I’m Jewish!

You don’t look Jewish?

What’s the matter, I don’t look successful?

That was my opening joke for my old standup comedy routine.

I am funny.

It was about seven years ago, I wanted to try something new, a new hobby, so I decided to try standup comedy.

It was not easy. I remember leaving each show talking to myself, saying that joke didn’t work, that joke was great, and always thinking I could do much better.

Fast forward seven years, and my son’s girlfriend Azaria asked to watch my old tapes from when I was practicing and trying my hand at standup comedy.

As I sat there and watched tape after tape, and I might add, laughed out loud, I thought to myself – wow, I was not that bad after all.

Something about watching the tapes bothered me for the rest of the weekend. Why? I was so hard on myself back then that I didn’t allow myself to see how good I was or the true potential I had. I didn’t allow myself to have fun and just enjoy it.

My comedy was meant to be a hobby. But my competitive side, the side that always wants to be the best at whatever I do, took over and got in the way.

The more I think about the tapes and that time of my life, the more I realize how being self critical is so destructive. It is a joy killer.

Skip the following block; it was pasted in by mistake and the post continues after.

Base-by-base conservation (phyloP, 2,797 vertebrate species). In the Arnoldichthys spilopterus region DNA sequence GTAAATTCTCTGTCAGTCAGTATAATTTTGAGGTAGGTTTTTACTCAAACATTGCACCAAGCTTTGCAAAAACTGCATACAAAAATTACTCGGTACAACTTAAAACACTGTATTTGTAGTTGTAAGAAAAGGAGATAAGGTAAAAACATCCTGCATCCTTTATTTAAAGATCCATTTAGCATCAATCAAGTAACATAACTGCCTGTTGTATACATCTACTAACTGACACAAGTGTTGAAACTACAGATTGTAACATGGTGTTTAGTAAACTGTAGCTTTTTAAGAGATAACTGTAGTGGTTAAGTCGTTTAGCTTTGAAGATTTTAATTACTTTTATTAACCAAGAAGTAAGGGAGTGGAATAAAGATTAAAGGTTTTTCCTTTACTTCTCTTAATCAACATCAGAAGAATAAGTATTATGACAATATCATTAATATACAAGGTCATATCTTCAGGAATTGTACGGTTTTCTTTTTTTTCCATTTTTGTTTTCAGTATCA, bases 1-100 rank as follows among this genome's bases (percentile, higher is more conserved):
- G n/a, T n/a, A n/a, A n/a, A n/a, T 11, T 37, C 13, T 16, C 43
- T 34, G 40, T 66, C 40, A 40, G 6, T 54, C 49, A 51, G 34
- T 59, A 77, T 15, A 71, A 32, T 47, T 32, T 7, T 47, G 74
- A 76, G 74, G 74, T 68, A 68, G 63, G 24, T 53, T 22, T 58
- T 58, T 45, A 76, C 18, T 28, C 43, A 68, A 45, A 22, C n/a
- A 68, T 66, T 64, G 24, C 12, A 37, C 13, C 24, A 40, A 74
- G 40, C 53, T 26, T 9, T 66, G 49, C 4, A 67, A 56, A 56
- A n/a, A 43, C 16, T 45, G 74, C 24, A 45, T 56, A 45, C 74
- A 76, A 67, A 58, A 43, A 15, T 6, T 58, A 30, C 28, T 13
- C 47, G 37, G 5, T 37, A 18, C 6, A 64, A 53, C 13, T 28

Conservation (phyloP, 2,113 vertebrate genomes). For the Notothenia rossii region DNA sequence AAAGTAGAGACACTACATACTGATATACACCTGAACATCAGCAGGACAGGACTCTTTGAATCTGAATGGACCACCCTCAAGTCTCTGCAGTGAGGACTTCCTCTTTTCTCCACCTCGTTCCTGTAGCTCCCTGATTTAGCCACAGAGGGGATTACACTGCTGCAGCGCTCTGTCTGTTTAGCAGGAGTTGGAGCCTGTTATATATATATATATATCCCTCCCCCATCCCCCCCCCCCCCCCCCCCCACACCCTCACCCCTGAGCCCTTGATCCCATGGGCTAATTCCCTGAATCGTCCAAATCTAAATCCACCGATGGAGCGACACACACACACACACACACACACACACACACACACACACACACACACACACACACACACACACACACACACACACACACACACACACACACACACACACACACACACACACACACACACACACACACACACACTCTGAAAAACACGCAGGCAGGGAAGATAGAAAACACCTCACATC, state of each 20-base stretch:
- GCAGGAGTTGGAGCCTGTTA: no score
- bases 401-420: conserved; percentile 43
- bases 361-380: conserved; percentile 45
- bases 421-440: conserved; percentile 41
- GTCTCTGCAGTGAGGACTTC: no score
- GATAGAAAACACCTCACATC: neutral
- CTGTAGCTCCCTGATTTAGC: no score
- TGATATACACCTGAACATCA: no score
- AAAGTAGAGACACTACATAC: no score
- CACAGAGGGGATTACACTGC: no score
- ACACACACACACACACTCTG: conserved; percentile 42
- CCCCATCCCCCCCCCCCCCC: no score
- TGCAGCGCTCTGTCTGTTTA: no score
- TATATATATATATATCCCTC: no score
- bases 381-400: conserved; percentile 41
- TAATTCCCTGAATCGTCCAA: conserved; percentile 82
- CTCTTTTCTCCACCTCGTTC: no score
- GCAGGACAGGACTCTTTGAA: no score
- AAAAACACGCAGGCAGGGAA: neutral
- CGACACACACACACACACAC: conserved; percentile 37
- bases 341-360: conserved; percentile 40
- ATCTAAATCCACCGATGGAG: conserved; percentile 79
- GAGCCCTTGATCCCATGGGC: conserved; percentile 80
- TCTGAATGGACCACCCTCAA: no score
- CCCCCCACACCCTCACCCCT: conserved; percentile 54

We cannot always be the best at everything. We need to learn to simply enjoy the experience.

What does the best mean? Did it mean I had to make it on Saturday Night Live? Could it have meant I performed comedy when I wanted to? Or could it just have meant I did what I set out to do – enjoy comedy as a hobby.

What happened to my perspective? It was caught up in being the best. I had dreams of being on the Last Comic Standing – but gave it up thinking I was not good enough. But the truth is – I was a newbie. I was a beginner. I lost perspective and I was not being kind to myself.

I would always say that my friend Pam was my biggest fan. She never missed a show.  But, in reality, now I know my biggest fan needs to be me. My biggest fan needs to stop being so critical. My biggest fan needs to continually grow, learn and try new things and not lose perspective.

Let’s all remember to be our own biggest fans, and remember that we should all continually strive for being the best version of us – whatever that means to us and not to anyone else.

We get to decide, and we get to be our own biggest fans.


Ask yourself; are you your biggest fan?


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